By most accounts, the United States economy had a glowing year in 2014.
Unemployment was down, spending was up, housing prices continued to bounce back and gas prices plunged to rates we never thought we’d see again.
Then again, millions of Americans are still out of work, consumer debt reached a record high, Millennials still have trouble getting approved for a mortgage and somehow, the International Monetary Fund’s measuring stick for economies, (a formula so complicated, no one could understand it), said China overtook the U.S. as No. 1 economy in the world.
Still, when looking at the 2014 economic performance in the U.S., most people were satisfied. The economy grew at better than 3 percent and consumer confidence was its highest in seven years. Your view, as always, depends on how well you managed things like employment, housing, food prices, transportation and the other areas that fall under personal finance.
Here is a recap of some of the good and bad news in eight areas of personal finance that might help steer your financial behavior through the 2015 economy.
Good news: The economy added more than 240,000 jobs in December, the 11th straight month where gains exceeded 200,000. More than 1.7 million people were added to payrolls in 2014. Unemployment dropped to 5.7 percent, a long way from 10 percent peak in October 2009.
Bad news: There are still 9.1 million Americans unemployed, including 2.8 million who have been out of work for 27 weeks or longer. Many of the long-term unemployed have been out of work so long or don’t want to be retrained, so they simply have given up on the idea of finding a job.
Bottom line: The run of 200,000 plus jobs per month is expected to continue. Retail, construction, healthcare, and business services are hiring. Finding something close and compatible is a challenge, but there are jobs.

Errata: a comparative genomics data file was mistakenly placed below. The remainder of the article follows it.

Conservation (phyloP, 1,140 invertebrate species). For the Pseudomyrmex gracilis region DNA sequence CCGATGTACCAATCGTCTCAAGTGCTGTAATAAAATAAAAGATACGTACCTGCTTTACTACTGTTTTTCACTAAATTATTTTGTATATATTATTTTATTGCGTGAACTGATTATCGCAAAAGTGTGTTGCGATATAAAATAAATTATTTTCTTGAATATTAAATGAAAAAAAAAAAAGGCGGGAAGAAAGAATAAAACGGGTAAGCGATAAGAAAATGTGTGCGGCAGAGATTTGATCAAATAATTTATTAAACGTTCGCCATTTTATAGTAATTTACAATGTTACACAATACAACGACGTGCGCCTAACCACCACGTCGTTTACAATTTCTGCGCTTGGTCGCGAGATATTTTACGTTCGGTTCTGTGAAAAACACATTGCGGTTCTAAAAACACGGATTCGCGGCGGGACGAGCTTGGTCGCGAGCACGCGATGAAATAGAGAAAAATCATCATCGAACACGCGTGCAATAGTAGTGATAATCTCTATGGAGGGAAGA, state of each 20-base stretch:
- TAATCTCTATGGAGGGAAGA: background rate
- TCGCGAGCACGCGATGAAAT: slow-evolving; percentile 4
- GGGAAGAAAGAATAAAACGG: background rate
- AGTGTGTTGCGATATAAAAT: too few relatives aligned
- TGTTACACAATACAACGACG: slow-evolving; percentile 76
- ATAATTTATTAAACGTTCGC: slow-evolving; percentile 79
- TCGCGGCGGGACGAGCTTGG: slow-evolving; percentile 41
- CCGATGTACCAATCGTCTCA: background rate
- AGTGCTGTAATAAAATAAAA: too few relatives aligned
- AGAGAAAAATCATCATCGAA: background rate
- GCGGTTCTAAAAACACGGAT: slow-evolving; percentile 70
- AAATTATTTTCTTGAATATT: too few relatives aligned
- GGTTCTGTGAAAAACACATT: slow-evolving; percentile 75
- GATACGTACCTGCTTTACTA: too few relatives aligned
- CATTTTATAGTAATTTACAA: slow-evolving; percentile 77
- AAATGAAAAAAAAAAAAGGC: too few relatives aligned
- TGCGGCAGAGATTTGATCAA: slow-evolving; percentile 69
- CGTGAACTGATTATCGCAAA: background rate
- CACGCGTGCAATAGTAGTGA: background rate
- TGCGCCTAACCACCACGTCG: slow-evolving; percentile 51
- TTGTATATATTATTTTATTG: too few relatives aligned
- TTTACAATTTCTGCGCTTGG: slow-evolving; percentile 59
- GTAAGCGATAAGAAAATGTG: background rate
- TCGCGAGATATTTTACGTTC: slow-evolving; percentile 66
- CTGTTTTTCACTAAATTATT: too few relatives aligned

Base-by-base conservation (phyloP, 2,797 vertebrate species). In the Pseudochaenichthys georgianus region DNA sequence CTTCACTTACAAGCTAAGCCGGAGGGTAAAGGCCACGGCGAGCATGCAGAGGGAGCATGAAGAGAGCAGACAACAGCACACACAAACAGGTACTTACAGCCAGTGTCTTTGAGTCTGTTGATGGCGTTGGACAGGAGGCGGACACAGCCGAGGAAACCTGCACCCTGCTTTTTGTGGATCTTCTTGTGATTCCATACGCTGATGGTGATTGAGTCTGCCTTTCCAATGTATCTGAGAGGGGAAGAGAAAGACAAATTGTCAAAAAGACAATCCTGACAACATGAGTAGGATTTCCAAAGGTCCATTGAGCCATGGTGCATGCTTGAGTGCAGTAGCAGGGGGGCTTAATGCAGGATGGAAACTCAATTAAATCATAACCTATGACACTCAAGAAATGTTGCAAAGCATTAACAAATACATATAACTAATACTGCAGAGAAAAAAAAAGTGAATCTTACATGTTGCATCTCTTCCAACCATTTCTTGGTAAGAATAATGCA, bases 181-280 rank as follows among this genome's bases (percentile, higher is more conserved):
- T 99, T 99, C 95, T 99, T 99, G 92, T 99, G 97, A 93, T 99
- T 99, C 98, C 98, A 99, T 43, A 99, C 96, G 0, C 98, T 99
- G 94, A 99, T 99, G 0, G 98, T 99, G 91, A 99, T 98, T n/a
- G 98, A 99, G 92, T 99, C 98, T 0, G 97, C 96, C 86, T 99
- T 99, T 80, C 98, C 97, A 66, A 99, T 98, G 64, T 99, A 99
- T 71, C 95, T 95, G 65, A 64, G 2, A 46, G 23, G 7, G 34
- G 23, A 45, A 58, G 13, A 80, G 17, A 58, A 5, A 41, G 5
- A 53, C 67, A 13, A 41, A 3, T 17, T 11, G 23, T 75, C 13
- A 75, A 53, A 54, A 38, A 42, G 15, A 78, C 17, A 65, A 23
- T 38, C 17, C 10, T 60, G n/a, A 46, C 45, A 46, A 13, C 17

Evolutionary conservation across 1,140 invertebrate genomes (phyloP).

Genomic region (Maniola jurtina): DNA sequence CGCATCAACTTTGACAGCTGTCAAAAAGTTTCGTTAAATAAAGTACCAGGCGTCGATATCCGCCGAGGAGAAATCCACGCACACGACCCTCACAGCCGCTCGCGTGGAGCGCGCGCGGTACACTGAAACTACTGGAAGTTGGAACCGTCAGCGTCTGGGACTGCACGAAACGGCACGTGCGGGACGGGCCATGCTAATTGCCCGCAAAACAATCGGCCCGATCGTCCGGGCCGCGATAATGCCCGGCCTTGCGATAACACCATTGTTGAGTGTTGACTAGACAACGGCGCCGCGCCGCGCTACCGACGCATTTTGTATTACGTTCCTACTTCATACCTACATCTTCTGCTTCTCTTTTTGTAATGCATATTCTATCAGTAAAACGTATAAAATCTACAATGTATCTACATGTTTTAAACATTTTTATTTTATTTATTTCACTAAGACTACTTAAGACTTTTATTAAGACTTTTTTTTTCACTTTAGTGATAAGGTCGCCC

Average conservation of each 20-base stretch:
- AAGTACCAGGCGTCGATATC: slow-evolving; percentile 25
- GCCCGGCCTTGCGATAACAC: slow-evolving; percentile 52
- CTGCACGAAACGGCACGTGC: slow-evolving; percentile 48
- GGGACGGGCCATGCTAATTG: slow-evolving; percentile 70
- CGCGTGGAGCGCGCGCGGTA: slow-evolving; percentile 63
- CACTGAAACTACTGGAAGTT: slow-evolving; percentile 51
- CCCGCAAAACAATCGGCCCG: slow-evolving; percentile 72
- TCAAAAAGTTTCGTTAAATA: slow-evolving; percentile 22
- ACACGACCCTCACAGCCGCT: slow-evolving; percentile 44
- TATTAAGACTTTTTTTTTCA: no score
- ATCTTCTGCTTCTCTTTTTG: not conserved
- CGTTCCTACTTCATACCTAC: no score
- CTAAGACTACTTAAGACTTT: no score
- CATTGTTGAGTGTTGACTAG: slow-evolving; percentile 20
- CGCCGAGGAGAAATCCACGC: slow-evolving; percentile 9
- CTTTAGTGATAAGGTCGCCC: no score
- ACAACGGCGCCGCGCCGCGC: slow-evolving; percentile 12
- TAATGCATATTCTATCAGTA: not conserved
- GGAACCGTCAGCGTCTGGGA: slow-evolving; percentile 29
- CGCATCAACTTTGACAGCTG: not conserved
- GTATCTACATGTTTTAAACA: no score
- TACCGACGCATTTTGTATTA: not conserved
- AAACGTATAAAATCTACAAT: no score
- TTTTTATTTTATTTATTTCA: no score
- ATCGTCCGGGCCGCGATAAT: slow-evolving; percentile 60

Good news: Approximately 3.6 million people already got a raise this year because the minimum wage went up in 21 states. There are 29 states with higher minimum wage requirements than the federal rate of $7.25 an hour. The top 200 CEO’s in the country earned, on average, $11.5 million so they’re still good.
Bad news: Wages for the people in the middle of the workforce are stagnant. Way stagnant. The November median household income (half above, half below) was $53,880. That is a 2 percent gain this year, but still far less than the median household income of $57,128 (adjusted for inflation) in 2000.
Bottom line: Stay where you are and you can expect a 3 percent bump this year. If you want more, take on the risk of starting your own business … or become a CEO.
Good News: The value of all homes went up $1.7 trillion, which is a very good thing. The increase gives homeowners some breathing room, especially the ones who took a bath during the Great Recession when their home mortgages went underwater. They might be closer to break-even status now.
Bad news: Sales weren’t all that great on new homes (up 1.8 percent) and existing homes (down four percent) as prices rose in 2014. Mortgage rates, which have been at historic lows, are moving toward five percent in 2015. First-time buyers are still encountering problems getting a mortgage.
Bottom line: Buying still beats renting. It’s tough to plant roots when you live in an apartment. Get a house and own a piece of your community.
Good news: It rained this winter in California. That is the No. 1 food-producing state in the country (has been for 50 years now) and when the weather cooperates, fruits and vegetables are plentiful … and cheap. Reduced gas prices should ease delivery costs and lower prices on many foods.